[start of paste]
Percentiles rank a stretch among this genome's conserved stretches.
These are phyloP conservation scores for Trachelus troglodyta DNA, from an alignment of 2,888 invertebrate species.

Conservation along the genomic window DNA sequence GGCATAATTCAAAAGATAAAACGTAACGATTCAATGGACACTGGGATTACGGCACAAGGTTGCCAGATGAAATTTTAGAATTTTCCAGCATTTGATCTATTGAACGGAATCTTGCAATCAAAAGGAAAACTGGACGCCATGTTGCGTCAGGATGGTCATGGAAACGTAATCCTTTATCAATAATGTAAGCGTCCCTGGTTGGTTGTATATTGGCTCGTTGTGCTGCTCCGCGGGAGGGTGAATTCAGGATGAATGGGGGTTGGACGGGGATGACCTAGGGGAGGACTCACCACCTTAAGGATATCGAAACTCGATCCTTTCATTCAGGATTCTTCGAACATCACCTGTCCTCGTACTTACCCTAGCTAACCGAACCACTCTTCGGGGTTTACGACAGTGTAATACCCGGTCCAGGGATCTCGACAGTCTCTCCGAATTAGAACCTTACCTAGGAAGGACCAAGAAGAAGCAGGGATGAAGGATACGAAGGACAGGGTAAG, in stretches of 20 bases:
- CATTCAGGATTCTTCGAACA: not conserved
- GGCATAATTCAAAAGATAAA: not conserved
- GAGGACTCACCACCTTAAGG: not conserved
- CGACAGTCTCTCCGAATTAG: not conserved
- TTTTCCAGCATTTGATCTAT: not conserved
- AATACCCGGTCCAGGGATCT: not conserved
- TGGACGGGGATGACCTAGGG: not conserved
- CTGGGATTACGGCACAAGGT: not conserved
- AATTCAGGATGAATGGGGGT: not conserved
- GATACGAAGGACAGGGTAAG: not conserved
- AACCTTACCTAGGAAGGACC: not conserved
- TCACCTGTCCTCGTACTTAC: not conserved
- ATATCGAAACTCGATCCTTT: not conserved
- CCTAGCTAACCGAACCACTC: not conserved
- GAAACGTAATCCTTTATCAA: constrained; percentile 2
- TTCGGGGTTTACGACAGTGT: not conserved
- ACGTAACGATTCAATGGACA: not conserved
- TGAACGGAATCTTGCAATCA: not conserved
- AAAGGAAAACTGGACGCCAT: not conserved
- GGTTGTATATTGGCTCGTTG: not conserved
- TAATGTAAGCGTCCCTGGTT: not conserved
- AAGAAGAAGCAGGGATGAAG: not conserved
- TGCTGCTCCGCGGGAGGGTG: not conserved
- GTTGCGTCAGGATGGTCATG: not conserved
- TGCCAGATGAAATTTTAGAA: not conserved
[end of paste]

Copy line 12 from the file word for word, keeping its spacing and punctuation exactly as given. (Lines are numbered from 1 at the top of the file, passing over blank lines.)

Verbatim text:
- AATTCAGGATGAATGGGGGT: not conserved